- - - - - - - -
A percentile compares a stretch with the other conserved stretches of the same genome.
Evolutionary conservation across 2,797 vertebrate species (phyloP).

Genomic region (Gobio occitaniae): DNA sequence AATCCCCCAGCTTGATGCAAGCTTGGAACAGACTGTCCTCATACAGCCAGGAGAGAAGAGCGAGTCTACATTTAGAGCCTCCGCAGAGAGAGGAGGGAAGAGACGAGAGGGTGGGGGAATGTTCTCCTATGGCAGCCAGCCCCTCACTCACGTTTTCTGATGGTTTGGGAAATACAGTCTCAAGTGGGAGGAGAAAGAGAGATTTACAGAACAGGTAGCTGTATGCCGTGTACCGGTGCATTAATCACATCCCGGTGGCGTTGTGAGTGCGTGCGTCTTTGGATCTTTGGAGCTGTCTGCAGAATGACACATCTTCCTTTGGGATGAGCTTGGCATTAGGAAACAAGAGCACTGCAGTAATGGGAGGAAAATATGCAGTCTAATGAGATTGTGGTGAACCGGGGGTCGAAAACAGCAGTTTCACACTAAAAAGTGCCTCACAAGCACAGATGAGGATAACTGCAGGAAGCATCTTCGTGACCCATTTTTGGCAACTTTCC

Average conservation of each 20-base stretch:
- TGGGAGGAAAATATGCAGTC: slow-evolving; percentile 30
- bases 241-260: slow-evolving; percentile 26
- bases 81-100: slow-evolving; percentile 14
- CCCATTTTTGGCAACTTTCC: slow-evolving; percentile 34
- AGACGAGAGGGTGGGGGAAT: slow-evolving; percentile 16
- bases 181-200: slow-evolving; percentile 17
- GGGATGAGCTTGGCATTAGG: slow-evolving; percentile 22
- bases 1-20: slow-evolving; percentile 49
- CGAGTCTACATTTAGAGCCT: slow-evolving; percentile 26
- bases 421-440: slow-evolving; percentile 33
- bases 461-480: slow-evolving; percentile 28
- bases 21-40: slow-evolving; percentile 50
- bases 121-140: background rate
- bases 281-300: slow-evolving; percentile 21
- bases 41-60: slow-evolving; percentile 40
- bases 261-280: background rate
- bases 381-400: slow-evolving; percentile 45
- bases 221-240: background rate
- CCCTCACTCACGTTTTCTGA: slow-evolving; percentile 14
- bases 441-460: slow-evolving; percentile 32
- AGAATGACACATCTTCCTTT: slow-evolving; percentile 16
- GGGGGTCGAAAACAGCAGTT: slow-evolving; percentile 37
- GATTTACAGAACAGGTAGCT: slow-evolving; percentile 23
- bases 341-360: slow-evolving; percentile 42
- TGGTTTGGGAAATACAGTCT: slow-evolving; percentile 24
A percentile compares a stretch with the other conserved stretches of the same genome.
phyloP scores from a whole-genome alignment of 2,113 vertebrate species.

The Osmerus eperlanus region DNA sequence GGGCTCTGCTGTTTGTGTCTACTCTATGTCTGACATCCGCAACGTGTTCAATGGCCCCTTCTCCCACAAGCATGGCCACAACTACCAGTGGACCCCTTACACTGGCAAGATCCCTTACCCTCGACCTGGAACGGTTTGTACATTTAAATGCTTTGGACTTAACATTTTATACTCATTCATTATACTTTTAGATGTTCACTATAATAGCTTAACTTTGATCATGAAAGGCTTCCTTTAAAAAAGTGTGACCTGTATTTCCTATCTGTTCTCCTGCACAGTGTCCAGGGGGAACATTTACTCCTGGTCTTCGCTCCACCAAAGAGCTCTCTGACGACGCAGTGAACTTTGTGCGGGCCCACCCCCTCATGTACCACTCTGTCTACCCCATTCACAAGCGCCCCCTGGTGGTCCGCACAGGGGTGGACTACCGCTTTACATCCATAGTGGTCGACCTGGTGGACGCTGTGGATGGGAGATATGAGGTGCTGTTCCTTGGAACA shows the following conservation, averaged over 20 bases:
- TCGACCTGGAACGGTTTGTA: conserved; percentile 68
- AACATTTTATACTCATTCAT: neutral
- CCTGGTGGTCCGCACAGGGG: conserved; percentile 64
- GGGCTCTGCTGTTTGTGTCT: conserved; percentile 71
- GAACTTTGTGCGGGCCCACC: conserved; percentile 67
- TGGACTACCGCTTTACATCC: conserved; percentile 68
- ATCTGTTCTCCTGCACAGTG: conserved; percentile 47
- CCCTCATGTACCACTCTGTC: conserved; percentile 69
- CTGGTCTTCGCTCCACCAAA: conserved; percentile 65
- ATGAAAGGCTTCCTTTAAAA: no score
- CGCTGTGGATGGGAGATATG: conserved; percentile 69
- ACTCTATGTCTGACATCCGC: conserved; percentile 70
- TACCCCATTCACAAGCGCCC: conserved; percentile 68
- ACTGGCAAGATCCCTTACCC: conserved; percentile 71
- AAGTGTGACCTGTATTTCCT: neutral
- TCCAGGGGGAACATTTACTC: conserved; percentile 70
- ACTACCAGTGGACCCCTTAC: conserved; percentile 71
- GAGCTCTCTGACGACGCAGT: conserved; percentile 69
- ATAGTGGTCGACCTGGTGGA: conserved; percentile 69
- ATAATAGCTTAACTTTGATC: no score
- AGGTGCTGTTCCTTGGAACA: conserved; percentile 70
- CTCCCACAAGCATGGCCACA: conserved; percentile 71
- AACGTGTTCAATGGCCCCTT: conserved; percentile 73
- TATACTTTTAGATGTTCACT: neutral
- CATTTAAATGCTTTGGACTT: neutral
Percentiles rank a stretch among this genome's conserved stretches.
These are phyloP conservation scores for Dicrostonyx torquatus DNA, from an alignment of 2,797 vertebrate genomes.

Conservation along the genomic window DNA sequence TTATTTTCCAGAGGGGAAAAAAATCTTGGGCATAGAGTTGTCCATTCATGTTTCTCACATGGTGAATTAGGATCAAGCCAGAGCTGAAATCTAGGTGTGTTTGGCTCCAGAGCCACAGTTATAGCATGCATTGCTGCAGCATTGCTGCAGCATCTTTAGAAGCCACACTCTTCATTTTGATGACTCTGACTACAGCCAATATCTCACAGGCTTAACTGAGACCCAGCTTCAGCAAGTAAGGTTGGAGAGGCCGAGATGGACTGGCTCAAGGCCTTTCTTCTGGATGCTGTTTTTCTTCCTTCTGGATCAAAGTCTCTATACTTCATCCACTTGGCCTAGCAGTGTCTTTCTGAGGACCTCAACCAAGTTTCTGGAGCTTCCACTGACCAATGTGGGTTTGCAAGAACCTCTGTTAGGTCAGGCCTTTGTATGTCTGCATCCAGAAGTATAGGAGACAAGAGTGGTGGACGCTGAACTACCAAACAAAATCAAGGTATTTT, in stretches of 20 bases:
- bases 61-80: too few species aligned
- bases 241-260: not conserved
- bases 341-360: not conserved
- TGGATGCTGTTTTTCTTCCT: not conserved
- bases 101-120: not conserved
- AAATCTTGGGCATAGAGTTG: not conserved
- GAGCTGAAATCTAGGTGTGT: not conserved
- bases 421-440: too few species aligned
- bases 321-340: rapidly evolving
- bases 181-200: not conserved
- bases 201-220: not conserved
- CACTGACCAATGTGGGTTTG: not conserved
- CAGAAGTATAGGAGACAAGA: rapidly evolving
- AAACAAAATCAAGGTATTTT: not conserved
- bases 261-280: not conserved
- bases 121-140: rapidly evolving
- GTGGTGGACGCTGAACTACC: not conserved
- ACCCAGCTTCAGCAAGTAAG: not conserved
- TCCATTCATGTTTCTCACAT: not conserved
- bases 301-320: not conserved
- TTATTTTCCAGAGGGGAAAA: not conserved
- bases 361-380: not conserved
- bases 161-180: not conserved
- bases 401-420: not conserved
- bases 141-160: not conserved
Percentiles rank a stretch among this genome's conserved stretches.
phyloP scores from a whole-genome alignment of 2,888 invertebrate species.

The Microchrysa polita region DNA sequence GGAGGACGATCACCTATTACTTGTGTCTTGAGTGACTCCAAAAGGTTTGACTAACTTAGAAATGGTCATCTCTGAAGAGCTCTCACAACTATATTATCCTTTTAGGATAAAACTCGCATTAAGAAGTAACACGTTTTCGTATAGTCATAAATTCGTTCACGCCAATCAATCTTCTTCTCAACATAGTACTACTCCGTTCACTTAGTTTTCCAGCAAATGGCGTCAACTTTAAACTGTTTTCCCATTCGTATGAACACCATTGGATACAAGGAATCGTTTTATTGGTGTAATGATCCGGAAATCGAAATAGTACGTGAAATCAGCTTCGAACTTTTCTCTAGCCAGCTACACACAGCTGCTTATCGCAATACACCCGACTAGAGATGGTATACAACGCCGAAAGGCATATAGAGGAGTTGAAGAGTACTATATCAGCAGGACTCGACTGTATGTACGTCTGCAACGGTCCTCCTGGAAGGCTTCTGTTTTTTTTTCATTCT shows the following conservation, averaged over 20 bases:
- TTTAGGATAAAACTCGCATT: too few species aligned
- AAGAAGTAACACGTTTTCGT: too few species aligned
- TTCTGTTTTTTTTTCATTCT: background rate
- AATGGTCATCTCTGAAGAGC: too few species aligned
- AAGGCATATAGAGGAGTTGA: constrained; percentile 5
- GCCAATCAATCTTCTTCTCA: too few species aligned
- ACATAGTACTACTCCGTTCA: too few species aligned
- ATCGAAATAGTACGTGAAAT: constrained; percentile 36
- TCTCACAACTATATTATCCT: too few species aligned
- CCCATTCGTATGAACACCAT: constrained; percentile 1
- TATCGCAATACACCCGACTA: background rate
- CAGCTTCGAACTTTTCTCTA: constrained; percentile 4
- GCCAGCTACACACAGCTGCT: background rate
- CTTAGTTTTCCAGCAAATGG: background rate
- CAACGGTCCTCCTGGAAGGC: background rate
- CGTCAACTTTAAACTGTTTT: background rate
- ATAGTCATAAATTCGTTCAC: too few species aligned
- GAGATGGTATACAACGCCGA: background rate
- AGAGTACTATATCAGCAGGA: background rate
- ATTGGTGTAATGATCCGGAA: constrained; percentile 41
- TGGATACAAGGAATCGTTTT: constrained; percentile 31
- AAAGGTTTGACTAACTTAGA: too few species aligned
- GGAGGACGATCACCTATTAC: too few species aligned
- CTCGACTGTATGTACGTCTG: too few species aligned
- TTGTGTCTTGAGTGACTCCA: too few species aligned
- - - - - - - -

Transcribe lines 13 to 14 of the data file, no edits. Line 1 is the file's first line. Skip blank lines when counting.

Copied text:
- CGAGTCTACATTTAGAGCCT: slow-evolving; percentile 26
- bases 421-440: slow-evolving; percentile 33